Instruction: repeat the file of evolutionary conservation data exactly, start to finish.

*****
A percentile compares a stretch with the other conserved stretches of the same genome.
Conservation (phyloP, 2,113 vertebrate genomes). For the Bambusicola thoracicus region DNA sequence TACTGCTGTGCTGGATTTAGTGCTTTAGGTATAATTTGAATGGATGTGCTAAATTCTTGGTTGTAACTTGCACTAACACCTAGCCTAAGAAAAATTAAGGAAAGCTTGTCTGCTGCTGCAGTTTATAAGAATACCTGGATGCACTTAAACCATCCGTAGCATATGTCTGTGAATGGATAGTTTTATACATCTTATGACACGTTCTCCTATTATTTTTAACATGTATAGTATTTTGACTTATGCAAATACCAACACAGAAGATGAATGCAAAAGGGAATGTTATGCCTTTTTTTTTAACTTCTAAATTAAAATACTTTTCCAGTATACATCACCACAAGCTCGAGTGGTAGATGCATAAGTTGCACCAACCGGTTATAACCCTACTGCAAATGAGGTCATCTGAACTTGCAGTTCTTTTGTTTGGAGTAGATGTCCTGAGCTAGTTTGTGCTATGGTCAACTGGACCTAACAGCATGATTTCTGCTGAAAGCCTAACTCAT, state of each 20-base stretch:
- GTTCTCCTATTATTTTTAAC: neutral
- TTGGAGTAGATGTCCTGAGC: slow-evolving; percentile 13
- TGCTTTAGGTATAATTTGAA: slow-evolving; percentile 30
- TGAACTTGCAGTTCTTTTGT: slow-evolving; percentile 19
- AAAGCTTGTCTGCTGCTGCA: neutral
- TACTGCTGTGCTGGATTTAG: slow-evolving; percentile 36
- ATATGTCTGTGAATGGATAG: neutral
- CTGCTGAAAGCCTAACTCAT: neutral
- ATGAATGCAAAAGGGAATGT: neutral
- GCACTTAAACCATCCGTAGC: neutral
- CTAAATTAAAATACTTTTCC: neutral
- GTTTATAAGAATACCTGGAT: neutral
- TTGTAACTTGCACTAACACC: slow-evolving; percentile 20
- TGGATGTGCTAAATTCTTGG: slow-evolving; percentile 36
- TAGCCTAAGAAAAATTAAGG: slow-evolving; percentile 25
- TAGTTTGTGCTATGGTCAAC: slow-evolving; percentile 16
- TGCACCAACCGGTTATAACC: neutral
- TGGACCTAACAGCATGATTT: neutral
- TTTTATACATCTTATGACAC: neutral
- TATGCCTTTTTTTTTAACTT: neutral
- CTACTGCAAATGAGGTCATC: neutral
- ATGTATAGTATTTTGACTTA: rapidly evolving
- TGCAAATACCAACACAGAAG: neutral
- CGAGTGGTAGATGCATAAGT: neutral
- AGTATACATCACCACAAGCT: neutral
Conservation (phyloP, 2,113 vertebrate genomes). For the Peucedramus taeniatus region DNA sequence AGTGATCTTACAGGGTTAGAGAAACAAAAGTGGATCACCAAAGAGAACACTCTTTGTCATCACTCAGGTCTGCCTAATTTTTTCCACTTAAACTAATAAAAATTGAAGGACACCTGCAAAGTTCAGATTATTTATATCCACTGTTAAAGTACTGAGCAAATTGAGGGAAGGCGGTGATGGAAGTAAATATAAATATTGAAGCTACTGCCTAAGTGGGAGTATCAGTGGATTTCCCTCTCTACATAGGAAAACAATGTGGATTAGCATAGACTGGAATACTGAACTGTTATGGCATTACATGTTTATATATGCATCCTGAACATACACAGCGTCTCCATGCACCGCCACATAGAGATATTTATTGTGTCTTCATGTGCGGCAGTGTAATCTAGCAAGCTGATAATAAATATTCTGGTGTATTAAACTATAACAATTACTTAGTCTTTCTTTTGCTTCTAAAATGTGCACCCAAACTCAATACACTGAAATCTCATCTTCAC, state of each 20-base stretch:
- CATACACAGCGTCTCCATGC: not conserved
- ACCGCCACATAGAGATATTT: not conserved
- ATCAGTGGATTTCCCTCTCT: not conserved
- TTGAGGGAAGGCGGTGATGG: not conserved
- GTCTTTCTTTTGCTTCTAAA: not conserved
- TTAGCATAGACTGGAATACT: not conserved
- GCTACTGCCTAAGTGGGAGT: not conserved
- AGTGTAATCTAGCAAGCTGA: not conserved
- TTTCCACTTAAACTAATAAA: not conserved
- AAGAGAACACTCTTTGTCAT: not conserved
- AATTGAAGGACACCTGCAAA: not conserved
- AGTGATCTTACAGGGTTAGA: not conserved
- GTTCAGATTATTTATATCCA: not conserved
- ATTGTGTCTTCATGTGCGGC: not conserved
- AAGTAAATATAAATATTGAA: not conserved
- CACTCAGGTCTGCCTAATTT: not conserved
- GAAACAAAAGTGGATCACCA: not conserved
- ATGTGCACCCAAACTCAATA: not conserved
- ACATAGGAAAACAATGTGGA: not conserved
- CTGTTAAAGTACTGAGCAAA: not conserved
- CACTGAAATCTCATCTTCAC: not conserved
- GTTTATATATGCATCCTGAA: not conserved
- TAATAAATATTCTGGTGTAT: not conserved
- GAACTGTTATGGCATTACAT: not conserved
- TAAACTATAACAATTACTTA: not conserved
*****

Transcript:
A percentile compares a stretch with the other conserved stretches of the same genome.
Conservation (phyloP, 2,113 vertebrate genomes). For the Bambusicola thoracicus region DNA sequence TACTGCTGTGCTGGATTTAGTGCTTTAGGTATAATTTGAATGGATGTGCTAAATTCTTGGTTGTAACTTGCACTAACACCTAGCCTAAGAAAAATTAAGGAAAGCTTGTCTGCTGCTGCAGTTTATAAGAATACCTGGATGCACTTAAACCATCCGTAGCATATGTCTGTGAATGGATAGTTTTATACATCTTATGACACGTTCTCCTATTATTTTTAACATGTATAGTATTTTGACTTATGCAAATACCAACACAGAAGATGAATGCAAAAGGGAATGTTATGCCTTTTTTTTTAACTTCTAAATTAAAATACTTTTCCAGTATACATCACCACAAGCTCGAGTGGTAGATGCATAAGTTGCACCAACCGGTTATAACCCTACTGCAAATGAGGTCATCTGAACTTGCAGTTCTTTTGTTTGGAGTAGATGTCCTGAGCTAGTTTGTGCTATGGTCAACTGGACCTAACAGCATGATTTCTGCTGAAAGCCTAACTCAT, state of each 20-base stretch:
- GTTCTCCTATTATTTTTAAC: neutral
- TTGGAGTAGATGTCCTGAGC: slow-evolving; percentile 13
- TGCTTTAGGTATAATTTGAA: slow-evolving; percentile 30
- TGAACTTGCAGTTCTTTTGT: slow-evolving; percentile 19
- AAAGCTTGTCTGCTGCTGCA: neutral
- TACTGCTGTGCTGGATTTAG: slow-evolving; percentile 36
- ATATGTCTGTGAATGGATAG: neutral
- CTGCTGAAAGCCTAACTCAT: neutral
- ATGAATGCAAAAGGGAATGT: neutral
- GCACTTAAACCATCCGTAGC: neutral
- CTAAATTAAAATACTTTTCC: neutral
- GTTTATAAGAATACCTGGAT: neutral
- TTGTAACTTGCACTAACACC: slow-evolving; percentile 20
- TGGATGTGCTAAATTCTTGG: slow-evolving; percentile 36
- TAGCCTAAGAAAAATTAAGG: slow-evolving; percentile 25
- TAGTTTGTGCTATGGTCAAC: slow-evolving; percentile 16
- TGCACCAACCGGTTATAACC: neutral
- TGGACCTAACAGCATGATTT: neutral
- TTTTATACATCTTATGACAC: neutral
- TATGCCTTTTTTTTTAACTT: neutral
- CTACTGCAAATGAGGTCATC: neutral
- ATGTATAGTATTTTGACTTA: rapidly evolving
- TGCAAATACCAACACAGAAG: neutral
- CGAGTGGTAGATGCATAAGT: neutral
- AGTATACATCACCACAAGCT: neutral
Conservation (phyloP, 2,113 vertebrate genomes). For the Peucedramus taeniatus region DNA sequence AGTGATCTTACAGGGTTAGAGAAACAAAAGTGGATCACCAAAGAGAACACTCTTTGTCATCACTCAGGTCTGCCTAATTTTTTCCACTTAAACTAATAAAAATTGAAGGACACCTGCAAAGTTCAGATTATTTATATCCACTGTTAAAGTACTGAGCAAATTGAGGGAAGGCGGTGATGGAAGTAAATATAAATATTGAAGCTACTGCCTAAGTGGGAGTATCAGTGGATTTCCCTCTCTACATAGGAAAACAATGTGGATTAGCATAGACTGGAATACTGAACTGTTATGGCATTACATGTTTATATATGCATCCTGAACATACACAGCGTCTCCATGCACCGCCACATAGAGATATTTATTGTGTCTTCATGTGCGGCAGTGTAATCTAGCAAGCTGATAATAAATATTCTGGTGTATTAAACTATAACAATTACTTAGTCTTTCTTTTGCTTCTAAAATGTGCACCCAAACTCAATACACTGAAATCTCATCTTCAC, state of each 20-base stretch:
- CATACACAGCGTCTCCATGC: not conserved
- ACCGCCACATAGAGATATTT: not conserved
- ATCAGTGGATTTCCCTCTCT: not conserved
- TTGAGGGAAGGCGGTGATGG: not conserved
- GTCTTTCTTTTGCTTCTAAA: not conserved
- TTAGCATAGACTGGAATACT: not conserved
- GCTACTGCCTAAGTGGGAGT: not conserved
- AGTGTAATCTAGCAAGCTGA: not conserved
- TTTCCACTTAAACTAATAAA: not conserved
- AAGAGAACACTCTTTGTCAT: not conserved
- AATTGAAGGACACCTGCAAA: not conserved
- AGTGATCTTACAGGGTTAGA: not conserved
- GTTCAGATTATTTATATCCA: not conserved
- ATTGTGTCTTCATGTGCGGC: not conserved
- AAGTAAATATAAATATTGAA: not conserved
- CACTCAGGTCTGCCTAATTT: not conserved
- GAAACAAAAGTGGATCACCA: not conserved
- ATGTGCACCCAAACTCAATA: not conserved
- ACATAGGAAAACAATGTGGA: not conserved
- CTGTTAAAGTACTGAGCAAA: not conserved
- CACTGAAATCTCATCTTCAC: not conserved
- GTTTATATATGCATCCTGAA: not conserved
- TAATAAATATTCTGGTGTAT: not conserved
- GAACTGTTATGGCATTACAT: not conserved
- TAAACTATAACAATTACTTA: not conserved